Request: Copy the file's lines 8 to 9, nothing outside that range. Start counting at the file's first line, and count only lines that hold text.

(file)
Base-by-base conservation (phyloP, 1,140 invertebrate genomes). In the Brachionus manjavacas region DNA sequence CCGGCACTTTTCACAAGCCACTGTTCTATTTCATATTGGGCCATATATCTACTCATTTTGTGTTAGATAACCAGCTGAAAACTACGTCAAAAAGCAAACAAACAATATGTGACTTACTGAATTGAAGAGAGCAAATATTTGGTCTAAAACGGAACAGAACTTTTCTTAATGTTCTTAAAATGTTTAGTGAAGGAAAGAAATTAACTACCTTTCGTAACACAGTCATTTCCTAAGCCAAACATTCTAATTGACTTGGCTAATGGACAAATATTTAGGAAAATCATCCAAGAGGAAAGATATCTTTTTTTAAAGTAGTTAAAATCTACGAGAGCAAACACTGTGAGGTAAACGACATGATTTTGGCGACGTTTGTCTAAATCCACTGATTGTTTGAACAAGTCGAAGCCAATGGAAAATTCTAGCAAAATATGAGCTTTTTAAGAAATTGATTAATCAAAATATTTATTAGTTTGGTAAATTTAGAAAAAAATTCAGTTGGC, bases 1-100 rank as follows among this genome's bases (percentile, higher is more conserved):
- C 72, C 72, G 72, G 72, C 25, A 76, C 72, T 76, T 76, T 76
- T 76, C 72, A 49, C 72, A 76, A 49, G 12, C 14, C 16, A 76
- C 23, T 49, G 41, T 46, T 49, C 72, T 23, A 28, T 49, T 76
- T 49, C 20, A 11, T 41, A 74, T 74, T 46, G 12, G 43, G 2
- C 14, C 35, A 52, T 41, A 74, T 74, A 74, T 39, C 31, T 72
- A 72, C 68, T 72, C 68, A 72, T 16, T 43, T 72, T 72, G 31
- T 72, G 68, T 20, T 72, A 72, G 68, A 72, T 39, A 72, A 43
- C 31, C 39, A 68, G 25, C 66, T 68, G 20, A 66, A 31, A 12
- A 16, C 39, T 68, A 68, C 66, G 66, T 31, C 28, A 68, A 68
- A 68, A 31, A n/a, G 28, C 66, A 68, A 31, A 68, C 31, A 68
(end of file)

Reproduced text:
- T 72, G 68, T 20, T 72, A 72, G 68, A 72, T 39, A 72, A 43
- C 31, C 39, A 68, G 25, C 66, T 68, G 20, A 66, A 31, A 12